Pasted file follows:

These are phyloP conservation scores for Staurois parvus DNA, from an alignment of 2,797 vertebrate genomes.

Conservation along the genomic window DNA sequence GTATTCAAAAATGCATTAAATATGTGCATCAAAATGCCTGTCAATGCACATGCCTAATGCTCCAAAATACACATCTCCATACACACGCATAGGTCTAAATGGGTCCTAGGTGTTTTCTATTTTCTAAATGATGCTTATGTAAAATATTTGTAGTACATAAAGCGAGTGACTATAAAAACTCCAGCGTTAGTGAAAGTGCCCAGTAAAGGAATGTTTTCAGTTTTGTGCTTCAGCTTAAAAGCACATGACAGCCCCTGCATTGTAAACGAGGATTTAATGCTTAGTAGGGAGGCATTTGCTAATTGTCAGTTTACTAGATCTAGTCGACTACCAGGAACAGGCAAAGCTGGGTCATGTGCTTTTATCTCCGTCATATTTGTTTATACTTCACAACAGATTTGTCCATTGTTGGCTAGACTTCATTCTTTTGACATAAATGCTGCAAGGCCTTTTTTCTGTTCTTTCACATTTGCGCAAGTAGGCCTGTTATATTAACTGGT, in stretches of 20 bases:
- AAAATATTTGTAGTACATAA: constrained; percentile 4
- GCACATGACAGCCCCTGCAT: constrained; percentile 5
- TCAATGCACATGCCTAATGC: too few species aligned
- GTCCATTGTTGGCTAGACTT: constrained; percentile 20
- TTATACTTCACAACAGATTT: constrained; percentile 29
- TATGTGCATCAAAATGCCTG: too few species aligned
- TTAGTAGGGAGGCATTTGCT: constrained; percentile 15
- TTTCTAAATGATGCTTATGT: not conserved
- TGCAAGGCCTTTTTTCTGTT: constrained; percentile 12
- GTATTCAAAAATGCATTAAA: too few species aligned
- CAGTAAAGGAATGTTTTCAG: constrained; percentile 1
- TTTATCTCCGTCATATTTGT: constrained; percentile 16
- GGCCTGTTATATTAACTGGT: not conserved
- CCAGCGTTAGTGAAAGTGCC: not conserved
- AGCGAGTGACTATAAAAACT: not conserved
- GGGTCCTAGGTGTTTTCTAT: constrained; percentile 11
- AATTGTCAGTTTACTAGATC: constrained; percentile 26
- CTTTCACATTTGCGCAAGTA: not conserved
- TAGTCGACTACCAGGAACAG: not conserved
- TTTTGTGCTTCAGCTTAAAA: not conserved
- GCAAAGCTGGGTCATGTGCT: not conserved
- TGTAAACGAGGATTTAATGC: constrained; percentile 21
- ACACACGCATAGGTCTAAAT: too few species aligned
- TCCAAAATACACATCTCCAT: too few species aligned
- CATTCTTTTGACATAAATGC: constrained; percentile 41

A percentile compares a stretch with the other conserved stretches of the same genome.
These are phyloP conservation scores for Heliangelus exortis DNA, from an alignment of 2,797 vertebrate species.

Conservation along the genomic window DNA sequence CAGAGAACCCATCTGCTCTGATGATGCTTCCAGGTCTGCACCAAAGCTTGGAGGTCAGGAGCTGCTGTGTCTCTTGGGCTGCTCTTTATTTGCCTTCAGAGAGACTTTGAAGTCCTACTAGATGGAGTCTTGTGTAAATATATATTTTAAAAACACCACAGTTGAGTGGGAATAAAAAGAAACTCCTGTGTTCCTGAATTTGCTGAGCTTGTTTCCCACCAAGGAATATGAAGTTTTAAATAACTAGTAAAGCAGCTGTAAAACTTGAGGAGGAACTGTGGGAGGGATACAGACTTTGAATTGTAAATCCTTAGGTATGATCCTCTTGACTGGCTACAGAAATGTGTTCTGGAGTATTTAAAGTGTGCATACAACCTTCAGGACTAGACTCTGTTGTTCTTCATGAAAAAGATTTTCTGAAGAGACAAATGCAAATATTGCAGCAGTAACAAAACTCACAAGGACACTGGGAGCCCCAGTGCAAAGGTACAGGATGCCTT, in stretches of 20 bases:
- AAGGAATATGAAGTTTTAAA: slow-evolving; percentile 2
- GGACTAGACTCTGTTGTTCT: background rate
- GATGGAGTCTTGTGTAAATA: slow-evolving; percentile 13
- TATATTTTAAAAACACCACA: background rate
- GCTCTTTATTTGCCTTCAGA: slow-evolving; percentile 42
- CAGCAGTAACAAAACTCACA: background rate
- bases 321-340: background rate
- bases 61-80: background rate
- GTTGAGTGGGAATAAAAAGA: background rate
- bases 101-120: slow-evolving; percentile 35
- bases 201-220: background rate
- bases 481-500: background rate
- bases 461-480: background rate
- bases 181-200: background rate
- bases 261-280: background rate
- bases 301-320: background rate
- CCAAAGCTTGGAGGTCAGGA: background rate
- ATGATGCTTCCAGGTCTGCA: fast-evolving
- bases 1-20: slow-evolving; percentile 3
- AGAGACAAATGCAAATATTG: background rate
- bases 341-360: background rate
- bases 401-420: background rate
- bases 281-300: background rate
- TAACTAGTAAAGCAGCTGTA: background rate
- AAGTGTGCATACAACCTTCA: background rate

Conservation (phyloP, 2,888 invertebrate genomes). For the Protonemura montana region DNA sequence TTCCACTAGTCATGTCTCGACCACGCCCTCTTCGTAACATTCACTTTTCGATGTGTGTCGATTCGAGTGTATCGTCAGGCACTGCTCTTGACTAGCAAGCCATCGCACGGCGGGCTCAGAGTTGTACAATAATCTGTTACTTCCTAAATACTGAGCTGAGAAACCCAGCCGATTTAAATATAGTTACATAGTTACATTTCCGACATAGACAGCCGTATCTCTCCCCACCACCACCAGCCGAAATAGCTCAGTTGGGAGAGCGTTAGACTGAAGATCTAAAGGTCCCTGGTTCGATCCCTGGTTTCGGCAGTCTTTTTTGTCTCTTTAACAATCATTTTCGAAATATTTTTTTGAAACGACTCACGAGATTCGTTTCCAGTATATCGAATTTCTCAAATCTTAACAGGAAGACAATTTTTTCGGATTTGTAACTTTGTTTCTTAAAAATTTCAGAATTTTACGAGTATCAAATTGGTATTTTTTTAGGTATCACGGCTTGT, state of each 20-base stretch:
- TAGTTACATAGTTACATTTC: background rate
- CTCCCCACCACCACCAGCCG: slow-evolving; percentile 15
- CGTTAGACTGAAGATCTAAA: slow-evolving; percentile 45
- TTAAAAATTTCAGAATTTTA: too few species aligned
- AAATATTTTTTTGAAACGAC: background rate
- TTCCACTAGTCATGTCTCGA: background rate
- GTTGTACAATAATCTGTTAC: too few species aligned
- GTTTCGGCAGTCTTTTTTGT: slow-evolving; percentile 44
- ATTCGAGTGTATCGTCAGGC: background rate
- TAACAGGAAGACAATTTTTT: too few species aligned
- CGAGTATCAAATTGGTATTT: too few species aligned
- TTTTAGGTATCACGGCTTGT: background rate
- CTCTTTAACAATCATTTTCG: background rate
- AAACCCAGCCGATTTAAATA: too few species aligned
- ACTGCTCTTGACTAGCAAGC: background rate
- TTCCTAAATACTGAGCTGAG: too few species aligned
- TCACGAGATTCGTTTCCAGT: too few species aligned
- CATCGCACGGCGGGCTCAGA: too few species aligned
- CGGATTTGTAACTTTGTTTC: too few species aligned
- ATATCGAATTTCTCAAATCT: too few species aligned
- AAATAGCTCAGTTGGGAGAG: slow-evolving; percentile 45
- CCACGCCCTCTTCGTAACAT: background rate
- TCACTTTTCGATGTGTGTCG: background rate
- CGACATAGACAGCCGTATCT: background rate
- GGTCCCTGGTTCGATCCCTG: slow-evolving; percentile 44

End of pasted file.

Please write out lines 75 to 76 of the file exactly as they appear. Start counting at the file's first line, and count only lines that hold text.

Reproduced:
- CGGATTTGTAACTTTGTTTC: too few species aligned
- ATATCGAATTTCTCAAATCT: too few species aligned